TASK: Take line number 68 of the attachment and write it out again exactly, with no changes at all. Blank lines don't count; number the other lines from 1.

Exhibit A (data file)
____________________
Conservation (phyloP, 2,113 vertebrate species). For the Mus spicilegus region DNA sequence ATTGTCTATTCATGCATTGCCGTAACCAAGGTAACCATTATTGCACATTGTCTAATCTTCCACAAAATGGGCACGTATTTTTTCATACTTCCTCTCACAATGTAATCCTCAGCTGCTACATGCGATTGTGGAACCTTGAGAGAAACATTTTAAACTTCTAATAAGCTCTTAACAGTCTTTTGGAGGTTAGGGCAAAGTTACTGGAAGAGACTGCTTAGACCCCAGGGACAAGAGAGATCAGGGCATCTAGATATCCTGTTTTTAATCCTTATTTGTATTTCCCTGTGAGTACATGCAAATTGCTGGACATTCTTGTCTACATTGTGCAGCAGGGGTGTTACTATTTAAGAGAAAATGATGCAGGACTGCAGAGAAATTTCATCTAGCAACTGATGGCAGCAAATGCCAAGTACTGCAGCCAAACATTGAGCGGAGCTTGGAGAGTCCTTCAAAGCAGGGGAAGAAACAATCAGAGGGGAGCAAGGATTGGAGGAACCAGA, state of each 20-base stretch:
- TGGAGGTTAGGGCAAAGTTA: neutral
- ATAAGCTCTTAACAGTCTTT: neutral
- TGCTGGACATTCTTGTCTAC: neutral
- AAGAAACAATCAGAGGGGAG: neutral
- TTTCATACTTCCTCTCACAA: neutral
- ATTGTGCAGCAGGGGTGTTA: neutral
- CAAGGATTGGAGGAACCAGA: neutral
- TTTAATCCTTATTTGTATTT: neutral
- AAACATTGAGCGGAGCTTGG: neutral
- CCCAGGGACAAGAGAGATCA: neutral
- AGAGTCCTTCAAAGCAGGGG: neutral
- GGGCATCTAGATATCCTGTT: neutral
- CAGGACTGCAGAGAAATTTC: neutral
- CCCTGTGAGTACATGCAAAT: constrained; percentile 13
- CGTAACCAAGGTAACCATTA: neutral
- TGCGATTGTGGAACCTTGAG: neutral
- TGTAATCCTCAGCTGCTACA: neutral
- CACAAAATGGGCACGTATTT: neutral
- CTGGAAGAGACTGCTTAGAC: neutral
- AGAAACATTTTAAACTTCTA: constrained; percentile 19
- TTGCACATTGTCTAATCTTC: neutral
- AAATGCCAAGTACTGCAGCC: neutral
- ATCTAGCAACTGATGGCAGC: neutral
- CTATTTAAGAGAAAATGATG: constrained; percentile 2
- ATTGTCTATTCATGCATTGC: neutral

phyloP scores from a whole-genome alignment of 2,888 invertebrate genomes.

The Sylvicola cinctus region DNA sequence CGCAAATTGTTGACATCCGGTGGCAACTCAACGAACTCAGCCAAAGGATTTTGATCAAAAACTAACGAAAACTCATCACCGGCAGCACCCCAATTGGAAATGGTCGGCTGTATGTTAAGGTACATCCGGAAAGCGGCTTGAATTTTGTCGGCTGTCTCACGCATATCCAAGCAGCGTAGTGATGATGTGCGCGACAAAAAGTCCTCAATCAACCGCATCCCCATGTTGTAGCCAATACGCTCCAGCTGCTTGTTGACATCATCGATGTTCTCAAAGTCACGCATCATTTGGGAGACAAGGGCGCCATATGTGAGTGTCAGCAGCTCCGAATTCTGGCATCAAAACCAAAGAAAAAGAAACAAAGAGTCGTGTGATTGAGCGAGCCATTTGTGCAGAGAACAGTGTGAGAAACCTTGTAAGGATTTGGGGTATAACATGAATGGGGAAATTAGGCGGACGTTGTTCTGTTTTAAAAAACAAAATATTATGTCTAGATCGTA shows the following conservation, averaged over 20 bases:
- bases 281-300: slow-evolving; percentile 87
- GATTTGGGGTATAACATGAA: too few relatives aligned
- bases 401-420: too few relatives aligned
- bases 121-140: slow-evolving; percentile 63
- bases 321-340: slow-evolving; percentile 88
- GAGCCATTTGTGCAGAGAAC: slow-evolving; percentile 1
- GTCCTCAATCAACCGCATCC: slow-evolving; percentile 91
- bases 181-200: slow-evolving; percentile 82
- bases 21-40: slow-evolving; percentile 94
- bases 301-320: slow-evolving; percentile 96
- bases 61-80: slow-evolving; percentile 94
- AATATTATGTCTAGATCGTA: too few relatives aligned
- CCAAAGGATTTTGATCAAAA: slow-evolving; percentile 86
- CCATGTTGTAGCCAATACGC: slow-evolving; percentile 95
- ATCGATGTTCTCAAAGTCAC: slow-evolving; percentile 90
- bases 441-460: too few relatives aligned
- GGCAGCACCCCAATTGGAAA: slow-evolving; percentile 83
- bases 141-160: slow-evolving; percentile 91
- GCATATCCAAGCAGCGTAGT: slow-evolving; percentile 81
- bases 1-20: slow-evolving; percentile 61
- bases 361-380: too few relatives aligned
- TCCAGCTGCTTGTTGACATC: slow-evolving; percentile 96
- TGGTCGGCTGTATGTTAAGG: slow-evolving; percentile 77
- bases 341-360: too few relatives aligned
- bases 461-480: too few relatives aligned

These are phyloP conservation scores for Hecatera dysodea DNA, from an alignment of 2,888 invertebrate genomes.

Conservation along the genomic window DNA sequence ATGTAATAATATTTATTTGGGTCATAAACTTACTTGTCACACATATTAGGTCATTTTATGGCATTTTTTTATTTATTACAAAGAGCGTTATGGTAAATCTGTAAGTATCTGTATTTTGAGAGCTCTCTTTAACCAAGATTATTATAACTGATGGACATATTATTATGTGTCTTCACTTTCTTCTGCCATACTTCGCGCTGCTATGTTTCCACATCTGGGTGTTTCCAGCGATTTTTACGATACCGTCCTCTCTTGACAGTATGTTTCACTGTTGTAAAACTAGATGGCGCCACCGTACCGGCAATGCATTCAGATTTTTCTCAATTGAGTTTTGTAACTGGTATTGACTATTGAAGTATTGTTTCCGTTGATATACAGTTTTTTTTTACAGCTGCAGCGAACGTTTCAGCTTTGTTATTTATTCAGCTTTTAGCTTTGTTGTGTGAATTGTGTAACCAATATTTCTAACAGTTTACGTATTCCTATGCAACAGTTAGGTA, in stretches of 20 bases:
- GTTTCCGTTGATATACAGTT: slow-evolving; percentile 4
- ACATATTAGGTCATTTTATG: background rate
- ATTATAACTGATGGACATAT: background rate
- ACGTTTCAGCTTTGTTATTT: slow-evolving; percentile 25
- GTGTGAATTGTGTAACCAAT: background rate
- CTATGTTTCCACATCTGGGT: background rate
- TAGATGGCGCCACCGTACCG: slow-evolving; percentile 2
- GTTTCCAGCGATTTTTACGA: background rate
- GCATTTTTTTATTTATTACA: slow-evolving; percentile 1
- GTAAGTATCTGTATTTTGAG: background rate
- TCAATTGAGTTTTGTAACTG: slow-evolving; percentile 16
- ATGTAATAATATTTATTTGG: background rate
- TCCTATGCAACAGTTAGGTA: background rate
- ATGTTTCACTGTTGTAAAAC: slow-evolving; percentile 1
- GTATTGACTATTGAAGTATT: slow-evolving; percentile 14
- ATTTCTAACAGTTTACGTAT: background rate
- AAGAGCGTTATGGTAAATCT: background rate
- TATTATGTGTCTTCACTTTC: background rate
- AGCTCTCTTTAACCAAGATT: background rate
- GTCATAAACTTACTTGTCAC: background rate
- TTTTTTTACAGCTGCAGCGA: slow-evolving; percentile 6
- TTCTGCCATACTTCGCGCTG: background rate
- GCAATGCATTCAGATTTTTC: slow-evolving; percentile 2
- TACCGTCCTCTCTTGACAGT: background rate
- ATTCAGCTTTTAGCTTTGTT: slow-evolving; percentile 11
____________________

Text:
- TCCTATGCAACAGTTAGGTA: background rate